Since the time course data cannot be described by the simple association/dissociation model, we explored the possibility that the kMt acquisition rate increases during the course of the reaction (see Eqs. 8 and 9 in Materials and Methods). This could happen if the concentration of free Mt plus ends increases during the course of the reaction (see Eq. 4 a), and/or if there is cooperativity in kMt binding. The resulting curve, shown as an overlay on the data points in Fig. 6 c, satisfies the initial slow rate of kMt acquisition and approaches the equilibrium level observed at metaphase.

Discussion

Measurements of Kinetochore Microtubule Number

Assessment of the variation between duplicate and triplicate kMt counts established that our average counting error is 8%. Since this is much less than the observed variation in kMt numbers (e.g., Table IV), counting error is not a limiting factor in our analysis. A variation of 12% was determined when eight different people counted, which indicates that the relative accuracy of our determinations is higher than the absolute accuracy, despite efforts to carefully define which Mts will be counted as kMts. Nevertheless, our results for kMt numbers at metaphase agree well with previous studies of PtK1 kinetochores from several different laboratories (Table V), using such widely different approaches as serial longitudinal sections (Brinkley and Cartwright, 1971; Roos, 1973; McIntosh et al., 1975; Cassimeris et al., 1990), serial axial sections (Rieder, 1981a; McDonald et al., 1992), cold treatment to depolymerize non-kMts (Rieder, 1981a), and a 3D reconstruction via electron tomography (McEwen et al., 1995). This agreement with previously published results substantiates the validity of our methodology. It is also noteworthy that we counted more kinetochores to determine the metaphase distribution of kMt number than all of the previous studies combined.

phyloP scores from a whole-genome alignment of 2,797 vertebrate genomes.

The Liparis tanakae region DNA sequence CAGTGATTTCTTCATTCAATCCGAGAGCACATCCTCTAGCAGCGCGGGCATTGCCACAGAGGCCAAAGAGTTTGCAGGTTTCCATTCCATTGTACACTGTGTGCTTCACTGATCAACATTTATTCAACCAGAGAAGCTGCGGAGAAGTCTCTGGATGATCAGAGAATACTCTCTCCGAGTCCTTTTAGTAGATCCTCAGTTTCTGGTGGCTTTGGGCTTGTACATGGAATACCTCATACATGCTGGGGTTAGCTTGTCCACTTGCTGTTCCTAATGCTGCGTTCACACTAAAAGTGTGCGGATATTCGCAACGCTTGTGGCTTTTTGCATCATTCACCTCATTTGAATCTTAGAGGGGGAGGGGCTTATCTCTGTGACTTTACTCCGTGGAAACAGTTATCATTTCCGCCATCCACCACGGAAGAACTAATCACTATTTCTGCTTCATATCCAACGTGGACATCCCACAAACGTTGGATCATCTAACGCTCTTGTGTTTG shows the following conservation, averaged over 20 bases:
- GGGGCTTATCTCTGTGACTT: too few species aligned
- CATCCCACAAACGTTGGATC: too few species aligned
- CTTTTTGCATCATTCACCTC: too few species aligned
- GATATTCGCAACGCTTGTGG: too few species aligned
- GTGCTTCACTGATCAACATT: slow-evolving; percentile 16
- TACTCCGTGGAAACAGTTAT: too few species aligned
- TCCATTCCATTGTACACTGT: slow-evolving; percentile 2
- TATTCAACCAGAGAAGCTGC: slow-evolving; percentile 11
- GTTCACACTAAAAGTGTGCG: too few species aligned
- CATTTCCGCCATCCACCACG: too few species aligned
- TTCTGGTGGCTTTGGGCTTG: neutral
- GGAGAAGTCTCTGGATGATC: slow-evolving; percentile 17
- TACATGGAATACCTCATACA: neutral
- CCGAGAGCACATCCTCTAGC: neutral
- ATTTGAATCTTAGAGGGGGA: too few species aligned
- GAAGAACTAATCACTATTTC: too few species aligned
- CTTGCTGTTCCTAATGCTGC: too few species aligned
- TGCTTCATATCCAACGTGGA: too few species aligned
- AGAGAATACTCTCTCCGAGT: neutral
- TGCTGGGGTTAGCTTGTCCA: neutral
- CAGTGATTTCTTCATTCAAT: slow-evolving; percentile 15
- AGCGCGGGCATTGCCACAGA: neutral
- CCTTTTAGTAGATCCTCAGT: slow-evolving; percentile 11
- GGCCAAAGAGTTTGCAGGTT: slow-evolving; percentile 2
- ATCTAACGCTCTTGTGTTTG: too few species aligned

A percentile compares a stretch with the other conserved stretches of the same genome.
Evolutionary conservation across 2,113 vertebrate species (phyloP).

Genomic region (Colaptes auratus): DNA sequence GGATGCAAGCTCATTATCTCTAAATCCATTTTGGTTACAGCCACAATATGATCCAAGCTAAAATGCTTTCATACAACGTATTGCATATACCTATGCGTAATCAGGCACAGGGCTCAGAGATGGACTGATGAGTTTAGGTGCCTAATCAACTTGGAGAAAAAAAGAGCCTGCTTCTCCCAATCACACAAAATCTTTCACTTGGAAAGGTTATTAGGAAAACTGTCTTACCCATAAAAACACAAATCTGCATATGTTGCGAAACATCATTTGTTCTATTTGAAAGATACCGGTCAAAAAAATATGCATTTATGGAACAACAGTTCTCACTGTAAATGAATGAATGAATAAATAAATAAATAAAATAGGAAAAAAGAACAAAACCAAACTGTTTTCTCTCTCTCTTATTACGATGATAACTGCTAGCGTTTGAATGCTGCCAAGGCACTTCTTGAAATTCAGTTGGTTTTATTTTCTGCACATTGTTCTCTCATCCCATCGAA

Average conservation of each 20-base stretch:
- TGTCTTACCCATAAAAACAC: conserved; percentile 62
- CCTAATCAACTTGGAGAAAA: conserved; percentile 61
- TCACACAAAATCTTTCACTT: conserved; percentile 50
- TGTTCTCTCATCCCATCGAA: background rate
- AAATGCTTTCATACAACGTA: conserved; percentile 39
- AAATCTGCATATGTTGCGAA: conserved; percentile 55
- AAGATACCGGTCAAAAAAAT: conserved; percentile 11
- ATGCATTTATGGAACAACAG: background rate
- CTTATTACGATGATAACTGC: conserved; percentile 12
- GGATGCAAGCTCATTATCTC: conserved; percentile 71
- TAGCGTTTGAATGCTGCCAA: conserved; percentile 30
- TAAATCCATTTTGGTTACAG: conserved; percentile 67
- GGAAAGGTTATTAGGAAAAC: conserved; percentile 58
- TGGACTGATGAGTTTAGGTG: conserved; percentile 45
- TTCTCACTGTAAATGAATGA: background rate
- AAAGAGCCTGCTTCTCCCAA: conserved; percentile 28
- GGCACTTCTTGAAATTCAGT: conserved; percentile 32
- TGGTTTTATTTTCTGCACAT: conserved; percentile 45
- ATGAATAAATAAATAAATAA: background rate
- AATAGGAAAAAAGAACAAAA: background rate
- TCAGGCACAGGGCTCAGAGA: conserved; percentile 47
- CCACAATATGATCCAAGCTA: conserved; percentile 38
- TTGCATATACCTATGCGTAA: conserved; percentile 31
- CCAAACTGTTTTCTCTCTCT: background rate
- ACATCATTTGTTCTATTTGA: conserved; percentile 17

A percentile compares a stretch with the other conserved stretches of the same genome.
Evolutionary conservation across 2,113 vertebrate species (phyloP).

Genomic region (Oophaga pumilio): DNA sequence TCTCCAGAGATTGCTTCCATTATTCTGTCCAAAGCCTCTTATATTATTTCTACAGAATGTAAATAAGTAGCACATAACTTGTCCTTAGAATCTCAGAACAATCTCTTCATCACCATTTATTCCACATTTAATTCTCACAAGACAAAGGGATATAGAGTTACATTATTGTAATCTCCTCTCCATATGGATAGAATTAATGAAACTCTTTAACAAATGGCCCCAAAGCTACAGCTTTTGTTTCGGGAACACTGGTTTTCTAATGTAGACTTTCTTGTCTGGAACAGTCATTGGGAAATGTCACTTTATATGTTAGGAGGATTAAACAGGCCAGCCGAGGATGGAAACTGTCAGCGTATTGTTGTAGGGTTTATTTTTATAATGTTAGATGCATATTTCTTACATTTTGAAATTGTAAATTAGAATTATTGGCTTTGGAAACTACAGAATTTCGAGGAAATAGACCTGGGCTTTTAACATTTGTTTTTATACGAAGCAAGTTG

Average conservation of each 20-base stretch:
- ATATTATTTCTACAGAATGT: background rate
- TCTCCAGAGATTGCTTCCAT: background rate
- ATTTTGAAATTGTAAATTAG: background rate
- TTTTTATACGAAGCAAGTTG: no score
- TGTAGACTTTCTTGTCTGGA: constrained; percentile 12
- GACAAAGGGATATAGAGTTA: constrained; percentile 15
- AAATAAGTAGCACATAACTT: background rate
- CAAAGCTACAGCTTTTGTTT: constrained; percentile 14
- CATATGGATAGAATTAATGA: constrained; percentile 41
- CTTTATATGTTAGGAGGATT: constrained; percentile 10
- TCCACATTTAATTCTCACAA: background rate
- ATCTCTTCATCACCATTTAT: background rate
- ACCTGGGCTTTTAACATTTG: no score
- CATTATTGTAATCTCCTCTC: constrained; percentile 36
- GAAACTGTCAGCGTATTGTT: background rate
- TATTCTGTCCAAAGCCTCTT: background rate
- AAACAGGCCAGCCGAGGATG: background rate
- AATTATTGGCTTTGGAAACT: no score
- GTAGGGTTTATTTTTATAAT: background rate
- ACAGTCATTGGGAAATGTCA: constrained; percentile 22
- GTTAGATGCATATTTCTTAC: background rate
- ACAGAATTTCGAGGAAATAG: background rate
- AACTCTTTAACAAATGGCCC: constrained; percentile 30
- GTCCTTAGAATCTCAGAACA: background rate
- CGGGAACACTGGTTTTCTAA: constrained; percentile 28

K-Fiber Maturation

One striking feature that emerges from our analysis is the relatively slow initial rate of kMt acquisition (∼1.9 kMt/ min). Others have anticipated a much faster rate (i.e., Merdes and De Mey, 1990; Zhai et al., 1996), although our results are consistent with Rieder and Alexander's (1990) study of initial chromosome attachment in newt lung cells. An association rate of 1.9 kMt/min is too slow to balance the kMt dissociation rate estimated by Zhai et al., 1995, and still maintain 24 Mts/kinetochore at equilibrium, where equilibrium is estimated as the average kMt number at late metaphase (see Table IV). For this reason, the full time course of K-fiber formation cannot be described by a simple model of association/dissociation of kMts from independent binding sites on the kinetochore (see Fig. 6 b). Rather, the results suggest that the rate of kMt acquisition increases during K-fiber formation.

We cannot draw this conclusion directly from the prometaphase time course data without considering kMt numbers at metaphase (Table IV), which effectively provides 62 additional points to the upper right of the plot in Fig. 6,a. This makes it clear that the curve in Fig. 6 b reaches a plateau at far too few kMts. Analysis of the time course is hindered by variability in the data, some of which results from a twofold variation in the potential Mt-binding capacity of the kinetochores on different PtK1 chromosomes (McEwen, B.F., A.B. Heagle, and C.L. Rieder, manuscript in preparation). Another source of scatter is the variation in the density of free Mt plus ends caused by obstructions between the kinetochore and its spindle pole (see Results). It is also likely that the stochastic nature of Mt growth and the association/dissociation reaction contributes to the observed variability.

Our analysis assumes that kMt number has reached equilibrium by late metaphase. Although we have no direct evidence for this, if equilibrium has not been reached, then kMt numbers would still be increasing during late metaphase. In this case, the discrepency between the data and the simple association/dissociation model would be even greater. An additional consideration is the accuracy of our estimation of the kMt saturation level, which is based on measurements of the kinetochore outer plate size and a maximum density of kMt packing (see Rieder, 1982). The kMt acquisition rate required to balance the dissociation rate does decrease if higher values for the saturation level are used in the calculations, but the time course plot is not very sensitive to this parameter. Even with unrealistically large values for kMt saturation (i.e., on the order of 300 kMts), a curve based on the simple association/ dissociation model still fails to fit both the initial velocity and the metaphase distribution (calculations not shown).